The S&P 500 has pulled back approx. 4% since its early April highs, which begs the question, are there any dividend paying stocks that have beaten the market since then? We took 3 dividend stocks from our High Dividend Stocks By Sector tables, and researched how they’ve done in all of the various rallies and pullbacks since last summer.
These 3 stocks have all held up better than the market in pullbacks, and have also participated in rallies. Not surprisingly, these defensive dividend stocks hail from the Healthcare and Utilities sectors: NextEra Energy, (NEE), Xcel Energy, (XEL), and Eli Lilly Co., (LLY):
In this article we’ll compare projected dividends to selling long-term Put options for 2 well-known dividend paying stocks in the Healthcare section of our High Dividend Stocks by Sector tables: Merck, (MRK), and Eli Lilly, (LLY).
LLY is trading today at around $35.56, and pays $1.96/share in dividends, giving it a 5.51% dividend yield. MRK is currently at $37.66, and pays $1.52/share in dividends annually, which equals a 4.04% dividend yield.
This table compares January 2011 put yields to dividend yields for MRK and LLY:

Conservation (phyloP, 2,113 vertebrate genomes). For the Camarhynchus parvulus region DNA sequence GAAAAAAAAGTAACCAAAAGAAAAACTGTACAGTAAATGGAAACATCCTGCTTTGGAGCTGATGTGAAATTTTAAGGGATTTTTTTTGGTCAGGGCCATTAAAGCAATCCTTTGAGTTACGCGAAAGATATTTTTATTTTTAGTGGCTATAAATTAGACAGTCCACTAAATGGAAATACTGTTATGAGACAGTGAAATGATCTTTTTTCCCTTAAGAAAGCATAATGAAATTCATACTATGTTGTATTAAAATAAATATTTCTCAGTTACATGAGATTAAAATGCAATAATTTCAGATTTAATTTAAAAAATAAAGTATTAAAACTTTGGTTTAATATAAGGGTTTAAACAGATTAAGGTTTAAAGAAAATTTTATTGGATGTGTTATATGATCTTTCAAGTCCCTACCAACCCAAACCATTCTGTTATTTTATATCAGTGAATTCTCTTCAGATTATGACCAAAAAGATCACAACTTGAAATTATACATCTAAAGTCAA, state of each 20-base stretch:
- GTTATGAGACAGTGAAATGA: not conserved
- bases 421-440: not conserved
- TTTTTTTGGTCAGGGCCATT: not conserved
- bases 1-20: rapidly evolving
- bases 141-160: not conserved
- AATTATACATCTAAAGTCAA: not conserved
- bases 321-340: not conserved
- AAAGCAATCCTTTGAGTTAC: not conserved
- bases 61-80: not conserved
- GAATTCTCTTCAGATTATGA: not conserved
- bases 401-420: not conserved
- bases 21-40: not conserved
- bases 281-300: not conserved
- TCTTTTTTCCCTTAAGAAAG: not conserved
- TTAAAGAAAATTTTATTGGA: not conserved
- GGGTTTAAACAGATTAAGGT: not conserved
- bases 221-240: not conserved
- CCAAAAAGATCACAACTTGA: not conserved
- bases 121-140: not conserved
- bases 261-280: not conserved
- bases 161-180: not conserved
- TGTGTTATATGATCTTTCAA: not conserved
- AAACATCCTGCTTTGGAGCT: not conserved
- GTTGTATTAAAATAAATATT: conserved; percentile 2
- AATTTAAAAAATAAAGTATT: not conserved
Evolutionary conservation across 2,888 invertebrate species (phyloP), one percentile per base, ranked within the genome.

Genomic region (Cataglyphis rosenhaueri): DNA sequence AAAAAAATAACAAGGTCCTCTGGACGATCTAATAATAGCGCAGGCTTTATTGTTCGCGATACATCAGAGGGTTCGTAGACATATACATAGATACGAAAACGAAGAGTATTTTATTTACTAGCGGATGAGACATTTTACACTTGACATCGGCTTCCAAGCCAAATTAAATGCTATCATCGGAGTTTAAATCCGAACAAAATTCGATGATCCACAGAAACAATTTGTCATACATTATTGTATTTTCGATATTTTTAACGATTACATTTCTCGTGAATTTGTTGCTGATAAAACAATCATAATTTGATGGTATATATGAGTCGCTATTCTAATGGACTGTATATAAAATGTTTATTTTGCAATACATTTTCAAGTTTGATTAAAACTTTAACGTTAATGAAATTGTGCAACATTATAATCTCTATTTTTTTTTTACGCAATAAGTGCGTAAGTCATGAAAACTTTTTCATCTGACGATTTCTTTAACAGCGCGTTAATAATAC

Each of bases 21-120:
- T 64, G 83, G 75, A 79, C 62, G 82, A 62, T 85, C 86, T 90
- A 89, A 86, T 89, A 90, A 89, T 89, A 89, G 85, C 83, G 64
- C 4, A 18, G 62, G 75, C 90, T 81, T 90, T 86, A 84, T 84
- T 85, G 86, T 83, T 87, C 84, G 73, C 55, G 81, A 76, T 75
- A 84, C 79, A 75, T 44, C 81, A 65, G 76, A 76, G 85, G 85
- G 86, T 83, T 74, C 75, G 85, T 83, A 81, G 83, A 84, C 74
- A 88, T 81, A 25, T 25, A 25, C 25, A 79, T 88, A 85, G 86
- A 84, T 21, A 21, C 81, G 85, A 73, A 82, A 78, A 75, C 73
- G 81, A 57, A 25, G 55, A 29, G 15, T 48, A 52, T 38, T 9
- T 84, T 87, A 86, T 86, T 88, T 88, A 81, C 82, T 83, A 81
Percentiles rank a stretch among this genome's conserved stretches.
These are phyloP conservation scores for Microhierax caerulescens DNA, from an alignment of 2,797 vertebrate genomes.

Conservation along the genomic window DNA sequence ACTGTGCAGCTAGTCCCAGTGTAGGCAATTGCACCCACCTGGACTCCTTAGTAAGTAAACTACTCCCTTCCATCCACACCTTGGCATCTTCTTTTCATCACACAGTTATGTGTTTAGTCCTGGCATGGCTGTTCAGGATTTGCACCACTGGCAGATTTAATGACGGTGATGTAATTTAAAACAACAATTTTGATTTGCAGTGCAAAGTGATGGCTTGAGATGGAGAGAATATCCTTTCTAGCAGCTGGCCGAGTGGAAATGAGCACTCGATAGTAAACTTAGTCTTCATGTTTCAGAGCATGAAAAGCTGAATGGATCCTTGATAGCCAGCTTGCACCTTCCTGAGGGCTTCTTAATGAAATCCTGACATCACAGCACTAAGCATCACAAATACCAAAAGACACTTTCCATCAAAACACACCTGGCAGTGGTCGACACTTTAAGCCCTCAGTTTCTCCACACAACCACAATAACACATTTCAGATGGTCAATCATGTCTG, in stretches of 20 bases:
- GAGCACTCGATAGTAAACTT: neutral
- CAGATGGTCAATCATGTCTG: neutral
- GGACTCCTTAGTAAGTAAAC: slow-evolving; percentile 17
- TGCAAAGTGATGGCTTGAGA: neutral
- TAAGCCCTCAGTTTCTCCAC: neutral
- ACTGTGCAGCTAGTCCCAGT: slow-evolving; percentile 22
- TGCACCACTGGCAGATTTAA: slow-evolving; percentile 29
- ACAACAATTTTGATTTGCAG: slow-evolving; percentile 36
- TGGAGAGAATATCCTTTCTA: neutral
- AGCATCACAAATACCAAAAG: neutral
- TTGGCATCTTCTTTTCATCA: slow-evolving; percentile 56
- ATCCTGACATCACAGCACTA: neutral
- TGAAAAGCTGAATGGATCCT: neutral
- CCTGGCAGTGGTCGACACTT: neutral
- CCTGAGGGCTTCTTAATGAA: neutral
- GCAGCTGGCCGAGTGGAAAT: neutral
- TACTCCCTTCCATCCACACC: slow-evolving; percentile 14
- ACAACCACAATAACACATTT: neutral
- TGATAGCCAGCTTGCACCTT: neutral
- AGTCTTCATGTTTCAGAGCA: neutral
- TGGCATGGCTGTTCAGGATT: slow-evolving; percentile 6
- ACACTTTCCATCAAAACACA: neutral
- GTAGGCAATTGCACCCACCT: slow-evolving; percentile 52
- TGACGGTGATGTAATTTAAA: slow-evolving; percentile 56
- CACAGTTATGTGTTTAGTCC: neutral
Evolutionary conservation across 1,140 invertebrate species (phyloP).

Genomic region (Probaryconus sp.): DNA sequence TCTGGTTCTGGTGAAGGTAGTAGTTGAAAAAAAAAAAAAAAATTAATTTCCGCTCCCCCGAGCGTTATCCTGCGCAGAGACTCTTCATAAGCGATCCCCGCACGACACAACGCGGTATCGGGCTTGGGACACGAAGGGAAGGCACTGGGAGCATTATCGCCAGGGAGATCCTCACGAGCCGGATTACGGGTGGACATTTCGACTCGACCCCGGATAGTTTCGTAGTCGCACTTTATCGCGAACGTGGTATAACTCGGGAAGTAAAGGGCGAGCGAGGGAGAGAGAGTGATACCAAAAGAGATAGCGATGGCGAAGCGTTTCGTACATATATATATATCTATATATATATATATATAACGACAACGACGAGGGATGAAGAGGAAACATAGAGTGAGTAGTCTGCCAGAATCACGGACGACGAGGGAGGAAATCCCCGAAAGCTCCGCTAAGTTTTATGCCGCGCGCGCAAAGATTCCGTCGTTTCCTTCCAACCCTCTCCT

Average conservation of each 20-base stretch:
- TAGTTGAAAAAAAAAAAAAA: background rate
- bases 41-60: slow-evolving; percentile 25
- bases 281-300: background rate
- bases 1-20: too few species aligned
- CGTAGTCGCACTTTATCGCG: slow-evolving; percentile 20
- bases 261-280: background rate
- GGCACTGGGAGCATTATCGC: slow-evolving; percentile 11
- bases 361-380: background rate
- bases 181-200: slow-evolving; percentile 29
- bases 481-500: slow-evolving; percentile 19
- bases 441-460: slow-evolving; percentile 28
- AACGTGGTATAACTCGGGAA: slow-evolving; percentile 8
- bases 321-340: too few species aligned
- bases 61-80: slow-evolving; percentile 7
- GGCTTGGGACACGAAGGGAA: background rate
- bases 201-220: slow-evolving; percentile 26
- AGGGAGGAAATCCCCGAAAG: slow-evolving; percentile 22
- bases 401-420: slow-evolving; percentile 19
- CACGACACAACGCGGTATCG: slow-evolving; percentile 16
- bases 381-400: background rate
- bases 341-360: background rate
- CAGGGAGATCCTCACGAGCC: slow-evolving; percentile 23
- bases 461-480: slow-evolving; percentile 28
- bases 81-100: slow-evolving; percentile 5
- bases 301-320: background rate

Put Strike Price
Eli Lilly (LLY)
As the table illustrates, selling the Jan. 2011 $35 MRK put option would give you nearly 3 times the yield of MRK’s current dividend payout.
Other advantages of this strategy:
You receive the put option premium within 3 days after the trade, as opposed to having to wait for the next 4 quarters for the dividend payments.
Your breakeven cost is lower. In the MRK example, your $30.55 breakeven is below the 52-week low of $31.25.
Taxes – Put sales are taxed as a short term gain, whereas qualified dividends are taxed at 15%, so this strategy is more beneficial the lower your personal tax rate is.
Term – This is a 13-month strategy. A lot could happen during that time, so you want to be sure that you’re bullish enough on a stock that you’d be comfortable owning it at your breakeven point if it gets put to you. As usual, it comes down to effective valuation research that will give you a valid entry point. Investors usually calculate what the dividend rate would be at the breakeven price, as one of many research points.
Our Covered Put table has shorter term put options listed that also compare dividends to put premiums.
Disclosure: No positions
Disclaimer: This article is written for informational purposes only.